“The Rise of King Asilas” is a fascinating, thought-provoking, audio series currently in its third season. The brainchild of JV Torres, who writes and stars as King Asilas, the show received a Latin Podcast Award in the category of “Performing Arts” and is nominated again in the “Drama” category for 2020.
“…a unique, reflective series worthy of attention . . . ”
Mr. Torres got interested in creating his own full-cast audio series replete with extended music and sound design via an unusual source – linguistics.
“I studied linguistics at Notre Dame of Maryland University. Linguistics is how I got into podcasting in the first place.” Mr. Torres was comparing the dialogue and accents used in old-time radio detective shows and comparing these to features he heard in modern audio drama. He then decided to produce his own modern audio drama series, and the rest is history. Or, perhaps more appropriately to his “King Asilas” series, alternate history!
“The Rise of King Asilas” starts off from a recognizable vantage point – the current divide in American society between conservatives and progressives. According to the plot of this series, this division leads to extreme factionalism and a variety of localized independent movements. Enter the U.S. General Asilas Roman, who invites these leaders to a conference where he has them and many of their followers assassinated. The United States is then abolished, and “The New Kingdom of America” is begun, with Asilas as absolute monarch. The series proceeds as this everyman-dictator deals with personal relationships (his wife Queen Rebecca and a love interest), foreign policies (future negotiations with King George, whom we assume to be the son of the real-life Duke and Duchess of Cambridge), and “night terrors” (doubtless a human reaction to the draconian measures Asilas has enacted).
Set 40 or 50 years in the future, the series is a modern dystopia with suggestions of works in the genre such as “Brave New World,” Mr. Torres comments that a major reference point is the Book of Revelation, for he states that “nothing is more utopian or dystopian than the Bible.” Indeed, there are biblical markers throughout the series, such as an appearance to King Asilas by the Angel Gabriel, who presents Asilas with a sort of Rosetta Stone which the king orders to be translated.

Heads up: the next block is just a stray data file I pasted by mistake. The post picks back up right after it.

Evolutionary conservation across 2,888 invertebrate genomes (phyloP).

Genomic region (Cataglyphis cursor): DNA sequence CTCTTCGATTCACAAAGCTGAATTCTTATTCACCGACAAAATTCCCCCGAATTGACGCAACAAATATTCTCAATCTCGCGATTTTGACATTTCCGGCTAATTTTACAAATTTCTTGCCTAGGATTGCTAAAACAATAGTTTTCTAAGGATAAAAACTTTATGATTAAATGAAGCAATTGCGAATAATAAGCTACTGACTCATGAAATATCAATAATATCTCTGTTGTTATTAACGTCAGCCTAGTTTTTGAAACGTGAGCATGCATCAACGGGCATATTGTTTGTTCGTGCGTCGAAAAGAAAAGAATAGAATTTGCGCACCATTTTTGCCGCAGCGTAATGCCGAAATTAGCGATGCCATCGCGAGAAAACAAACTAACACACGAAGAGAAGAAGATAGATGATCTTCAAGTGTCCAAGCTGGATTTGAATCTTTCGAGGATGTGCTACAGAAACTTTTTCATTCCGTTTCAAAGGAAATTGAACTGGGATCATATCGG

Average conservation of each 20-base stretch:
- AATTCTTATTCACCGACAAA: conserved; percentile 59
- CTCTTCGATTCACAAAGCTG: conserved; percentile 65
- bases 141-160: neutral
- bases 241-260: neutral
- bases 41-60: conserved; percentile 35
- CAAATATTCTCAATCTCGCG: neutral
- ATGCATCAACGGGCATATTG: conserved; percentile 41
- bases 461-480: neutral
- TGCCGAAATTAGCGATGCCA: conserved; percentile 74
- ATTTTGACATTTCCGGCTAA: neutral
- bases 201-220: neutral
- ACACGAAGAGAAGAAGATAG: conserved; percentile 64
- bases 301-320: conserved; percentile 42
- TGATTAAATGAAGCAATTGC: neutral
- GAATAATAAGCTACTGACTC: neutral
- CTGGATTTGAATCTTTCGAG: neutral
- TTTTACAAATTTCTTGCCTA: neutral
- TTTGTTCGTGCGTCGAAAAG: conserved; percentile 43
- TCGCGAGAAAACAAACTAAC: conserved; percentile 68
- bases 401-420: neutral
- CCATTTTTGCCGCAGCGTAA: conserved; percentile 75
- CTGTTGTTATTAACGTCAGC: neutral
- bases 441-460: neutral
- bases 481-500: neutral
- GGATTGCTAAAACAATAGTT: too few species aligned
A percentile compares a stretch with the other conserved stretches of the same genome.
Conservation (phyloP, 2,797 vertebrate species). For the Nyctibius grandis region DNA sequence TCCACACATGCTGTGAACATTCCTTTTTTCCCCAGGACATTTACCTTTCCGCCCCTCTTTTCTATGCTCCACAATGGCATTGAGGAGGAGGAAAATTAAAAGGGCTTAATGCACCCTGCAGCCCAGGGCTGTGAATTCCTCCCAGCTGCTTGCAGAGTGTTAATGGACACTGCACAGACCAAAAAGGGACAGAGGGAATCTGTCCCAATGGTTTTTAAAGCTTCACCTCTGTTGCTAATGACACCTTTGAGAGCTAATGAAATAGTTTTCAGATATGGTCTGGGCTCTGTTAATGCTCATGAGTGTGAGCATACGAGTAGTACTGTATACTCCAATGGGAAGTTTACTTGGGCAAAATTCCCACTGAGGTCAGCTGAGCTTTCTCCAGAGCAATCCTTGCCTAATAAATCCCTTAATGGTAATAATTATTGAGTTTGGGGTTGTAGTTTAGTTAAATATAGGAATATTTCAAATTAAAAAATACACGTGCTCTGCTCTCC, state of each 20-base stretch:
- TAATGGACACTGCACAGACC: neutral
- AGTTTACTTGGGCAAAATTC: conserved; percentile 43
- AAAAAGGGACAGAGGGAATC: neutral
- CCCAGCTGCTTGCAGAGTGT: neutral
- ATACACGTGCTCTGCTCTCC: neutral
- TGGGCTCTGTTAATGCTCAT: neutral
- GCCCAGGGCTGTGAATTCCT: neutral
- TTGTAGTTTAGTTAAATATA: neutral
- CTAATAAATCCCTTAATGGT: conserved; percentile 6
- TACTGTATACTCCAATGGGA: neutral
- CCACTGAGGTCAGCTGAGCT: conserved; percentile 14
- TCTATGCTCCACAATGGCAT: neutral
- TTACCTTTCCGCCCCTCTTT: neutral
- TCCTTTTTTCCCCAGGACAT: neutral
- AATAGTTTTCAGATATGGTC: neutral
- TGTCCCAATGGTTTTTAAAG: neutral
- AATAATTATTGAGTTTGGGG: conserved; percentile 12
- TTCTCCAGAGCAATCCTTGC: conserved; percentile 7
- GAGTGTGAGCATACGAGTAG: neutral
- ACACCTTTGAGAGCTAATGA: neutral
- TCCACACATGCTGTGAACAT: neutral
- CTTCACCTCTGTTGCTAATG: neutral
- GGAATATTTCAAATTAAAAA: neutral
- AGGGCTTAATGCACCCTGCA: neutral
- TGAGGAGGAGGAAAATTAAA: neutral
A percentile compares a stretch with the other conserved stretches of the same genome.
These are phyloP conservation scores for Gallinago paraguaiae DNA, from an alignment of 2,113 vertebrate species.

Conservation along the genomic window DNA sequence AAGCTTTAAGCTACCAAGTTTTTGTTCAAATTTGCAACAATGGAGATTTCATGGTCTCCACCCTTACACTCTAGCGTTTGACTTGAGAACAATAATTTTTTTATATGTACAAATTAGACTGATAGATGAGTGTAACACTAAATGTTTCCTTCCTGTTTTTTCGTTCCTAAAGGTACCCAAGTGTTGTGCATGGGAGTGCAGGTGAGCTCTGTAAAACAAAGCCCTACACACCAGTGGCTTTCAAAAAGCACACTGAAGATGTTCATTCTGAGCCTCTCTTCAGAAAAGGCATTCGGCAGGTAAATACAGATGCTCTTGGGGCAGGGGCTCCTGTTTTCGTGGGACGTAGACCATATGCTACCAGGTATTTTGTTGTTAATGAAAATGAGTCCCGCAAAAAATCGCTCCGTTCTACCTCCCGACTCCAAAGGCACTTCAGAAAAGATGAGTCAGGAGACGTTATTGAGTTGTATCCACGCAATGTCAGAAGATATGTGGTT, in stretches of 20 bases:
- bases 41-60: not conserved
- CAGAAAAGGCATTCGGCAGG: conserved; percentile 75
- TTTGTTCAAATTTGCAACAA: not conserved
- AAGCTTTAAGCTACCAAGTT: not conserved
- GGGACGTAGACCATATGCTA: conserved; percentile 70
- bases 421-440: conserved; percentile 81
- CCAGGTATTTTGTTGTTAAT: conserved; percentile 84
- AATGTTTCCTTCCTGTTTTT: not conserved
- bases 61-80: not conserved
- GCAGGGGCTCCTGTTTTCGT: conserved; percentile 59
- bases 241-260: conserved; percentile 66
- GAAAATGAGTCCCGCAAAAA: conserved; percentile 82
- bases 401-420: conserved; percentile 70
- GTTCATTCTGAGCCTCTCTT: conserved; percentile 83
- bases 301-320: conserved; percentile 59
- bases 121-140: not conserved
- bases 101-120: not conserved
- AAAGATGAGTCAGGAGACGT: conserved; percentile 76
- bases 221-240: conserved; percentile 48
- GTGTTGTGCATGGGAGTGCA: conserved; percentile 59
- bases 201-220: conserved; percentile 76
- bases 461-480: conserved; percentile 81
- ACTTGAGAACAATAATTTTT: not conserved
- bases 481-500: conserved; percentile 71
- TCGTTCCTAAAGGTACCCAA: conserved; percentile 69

Yet “The Rise of King Asilas” is not merely science fiction due to its dystopian features, but also because of such elements as conspiracies of monsters and meetings with extraterrestrials (alien “close encounters” is a motif especially in season 2). By season 3, King Asilas turns his focus to religion, as he becomes more devout, and the Catholic Church and the Pope become a serious focus of the series. “Because we have thought of God and have the idea of God,” King Asilas has already noted to his doubting protégé Abigail in the first season, “there is a God.” Rare indeed is the adventure audio series which postulates the ontological argument for the existence of God.
There is also a JV Torres novel which bears the same title as the podcast drama. The novel and the audio series complement each other, telling the same story but presenting some different scenes so that each format enriches the other. The “King Asilas” novel is by no means the only book penned by Mr. Torres, as he works in second-language acquisition and has published a textbook. He intrigued us with the comment that “a textbook I published for English learners connects with strategies I employ in the audio series.” Indeed, the book is referenced in the credits of each episode and funds the production of the series. In the series, Mr. Torres is joined by the vocal talents of both professional and first time actors. Standing out for special mention is Clarence Jackson, who is ardent and complex as President Jackson, the last elected American commander-in-chief whose fate it is to relinquish the United States to the reign of King Asilas. John Doby also turns in a highly effective, low-key performance portraying Quintin Capone, the ominously named confidant of Asilas who helps the King retain power with Capone-like methods.
For these podcasts, Mr. Torres has teamed up with the Mutual Audio Network. The moniker of this network takes us back to traditional radio broadcasting. Radio listeners may remember the now-defunct Mutual Radio Network, famous for “Mutual Radio Theatre” and the radio version of “The Larry King Show,” which featured Mr. King’s occasional skit contacting extra-terrestrial life on the fictional Planet Fringus. Listeners of audio drama, whether coming from the entry point of older radio theatre or modern podcast audio dramas, should certainly give this unique, reflective series their attention. As Mr. Torres comments, “ I believe we are on the cusp of a digital renaissance in the podcasting world — if we are not there already!”
Link to the series: kingasilas.buzzsprout.com
Link to Website: theriseofkingasilas.com